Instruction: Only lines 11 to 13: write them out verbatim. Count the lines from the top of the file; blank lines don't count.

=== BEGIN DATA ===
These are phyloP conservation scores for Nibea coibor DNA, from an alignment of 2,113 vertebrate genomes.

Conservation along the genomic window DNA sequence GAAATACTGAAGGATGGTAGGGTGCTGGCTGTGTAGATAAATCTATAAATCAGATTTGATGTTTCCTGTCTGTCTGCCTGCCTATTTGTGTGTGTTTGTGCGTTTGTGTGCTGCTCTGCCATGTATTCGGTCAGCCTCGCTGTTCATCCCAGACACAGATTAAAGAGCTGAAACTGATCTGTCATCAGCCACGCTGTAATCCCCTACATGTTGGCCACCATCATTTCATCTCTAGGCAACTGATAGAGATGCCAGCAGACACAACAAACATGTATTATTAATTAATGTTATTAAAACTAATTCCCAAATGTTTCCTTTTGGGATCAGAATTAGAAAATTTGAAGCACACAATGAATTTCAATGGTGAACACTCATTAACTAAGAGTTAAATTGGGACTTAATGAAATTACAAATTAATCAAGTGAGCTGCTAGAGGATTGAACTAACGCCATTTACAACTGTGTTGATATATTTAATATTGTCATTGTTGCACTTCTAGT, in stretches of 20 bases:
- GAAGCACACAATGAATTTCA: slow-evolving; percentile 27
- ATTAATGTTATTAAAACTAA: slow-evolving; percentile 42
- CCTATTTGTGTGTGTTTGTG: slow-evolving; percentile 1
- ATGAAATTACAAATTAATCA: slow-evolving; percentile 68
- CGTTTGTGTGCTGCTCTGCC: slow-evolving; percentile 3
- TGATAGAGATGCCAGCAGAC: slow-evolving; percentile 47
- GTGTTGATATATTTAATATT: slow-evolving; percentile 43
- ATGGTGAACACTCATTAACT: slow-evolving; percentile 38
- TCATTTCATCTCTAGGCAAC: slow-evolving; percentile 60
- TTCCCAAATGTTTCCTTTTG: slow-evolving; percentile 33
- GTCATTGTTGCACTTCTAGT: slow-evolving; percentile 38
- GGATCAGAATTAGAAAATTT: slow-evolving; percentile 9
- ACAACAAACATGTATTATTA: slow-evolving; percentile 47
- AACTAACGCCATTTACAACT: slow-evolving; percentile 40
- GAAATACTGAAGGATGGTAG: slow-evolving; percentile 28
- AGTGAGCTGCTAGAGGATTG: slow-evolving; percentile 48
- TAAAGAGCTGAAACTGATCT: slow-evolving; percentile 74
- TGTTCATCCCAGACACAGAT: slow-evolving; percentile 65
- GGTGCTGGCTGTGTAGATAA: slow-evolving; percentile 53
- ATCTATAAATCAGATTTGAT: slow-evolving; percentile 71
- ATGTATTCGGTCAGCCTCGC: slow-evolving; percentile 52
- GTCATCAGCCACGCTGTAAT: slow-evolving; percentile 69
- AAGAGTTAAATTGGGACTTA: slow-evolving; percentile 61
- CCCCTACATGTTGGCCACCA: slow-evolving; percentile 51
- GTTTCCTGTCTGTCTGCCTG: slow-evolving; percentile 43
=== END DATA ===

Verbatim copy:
- TCATTTCATCTCTAGGCAAC: slow-evolving; percentile 60
- TTCCCAAATGTTTCCTTTTG: slow-evolving; percentile 33
- GTCATTGTTGCACTTCTAGT: slow-evolving; percentile 38